SOTER Cybersecurity Solutions for the European Finance Sector – key takeaways from stakeholder workshops

The human factor in cybersecurity has increasingly become a topic of major concern throughout all economic sectors. SOTER is conducting interdisciplinary research and development to support efforts to strengthen the social vulnerability layer in the finance sector. In October 2021, SOTER organised a series of activities with stakeholders of the European finance sector to gather feedback on the SOTER solutions and discuss the interim outcomes of the project. Workshop activities in Ireland and Austria have led to an online panel discussion involving bank and fintech perspectives as part of the European Cybersecurity Month.

On 14 October 2021, SOTER conducted a workshop in Waterford (Ireland) and discussed the outcomes of social research conducted in the European Finance sector with cybersecurity experts and stakeholders.

One of the key discussion points focused on the fact that cybersecurity measures should not only try to protect the organisational integrity, but also the integrity of all individuals involved. Human factor-based threats remain a constant vulnerability in the sector and cybersecurity culture has to be understood as a top-down requirement, which needs the active engagement of ‘C-level’ management. The discussions emphasised the importance of ensuring cybersecurity is prioritised above all other tasks. The stakeholders also perceived the use of social research methods as an interesting analysis route, as it provides additional insight into the adoption of information security policies and procedures within organisations. Additionally, awareness is not just important for employees within a finance sector organisation, but needs to be supported also within the general public.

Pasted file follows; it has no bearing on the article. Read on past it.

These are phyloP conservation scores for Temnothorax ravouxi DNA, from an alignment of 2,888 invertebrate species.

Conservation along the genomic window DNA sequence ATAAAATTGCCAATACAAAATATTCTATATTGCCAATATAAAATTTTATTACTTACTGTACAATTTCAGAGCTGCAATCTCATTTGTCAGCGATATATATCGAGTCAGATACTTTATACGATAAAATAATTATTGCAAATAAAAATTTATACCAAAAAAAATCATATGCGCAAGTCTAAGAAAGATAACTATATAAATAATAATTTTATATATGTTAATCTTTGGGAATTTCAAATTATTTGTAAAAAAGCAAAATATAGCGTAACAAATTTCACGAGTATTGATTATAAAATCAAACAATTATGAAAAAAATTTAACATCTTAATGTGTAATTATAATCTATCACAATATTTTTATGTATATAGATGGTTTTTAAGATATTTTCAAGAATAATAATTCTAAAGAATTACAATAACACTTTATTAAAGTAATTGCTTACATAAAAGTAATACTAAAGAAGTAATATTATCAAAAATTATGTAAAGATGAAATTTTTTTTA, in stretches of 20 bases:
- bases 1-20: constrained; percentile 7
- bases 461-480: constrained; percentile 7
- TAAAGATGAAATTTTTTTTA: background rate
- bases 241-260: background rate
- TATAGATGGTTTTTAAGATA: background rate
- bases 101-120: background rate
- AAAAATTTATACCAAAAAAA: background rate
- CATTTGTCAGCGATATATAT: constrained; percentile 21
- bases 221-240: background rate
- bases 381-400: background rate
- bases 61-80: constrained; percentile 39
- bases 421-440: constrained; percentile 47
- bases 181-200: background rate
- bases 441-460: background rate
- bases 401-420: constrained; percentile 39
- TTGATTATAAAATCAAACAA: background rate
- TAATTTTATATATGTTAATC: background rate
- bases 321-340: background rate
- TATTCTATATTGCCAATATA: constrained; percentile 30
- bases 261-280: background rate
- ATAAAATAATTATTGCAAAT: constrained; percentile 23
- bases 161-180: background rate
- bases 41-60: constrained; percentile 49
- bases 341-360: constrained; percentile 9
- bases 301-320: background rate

Employee trust (or lack thereof) was not viewed as a deterrent to good operational cybersecurity, as stakeholders felt that employees were aware of their professional responsibility and, on the whole, accepted the mandate of the company to ensure that proper cybersecurity procedures were followed – whether through monitoring, logs, or workplace surveillance techniques. The stakeholders also discussed how peer reputation management systems might foster collaborative cybersecurity culture and provide feedback mechanisms, by affording avenues for employees to feedback to management on good cybersecurity practices, behaviours, and actions, as well as a way for employees to report suspicious or negligent behaviour in the workplace.

In Austria, talks with ‘C-level’ stakeholders in the bank and fintech domain focussed on training and awareness aspects.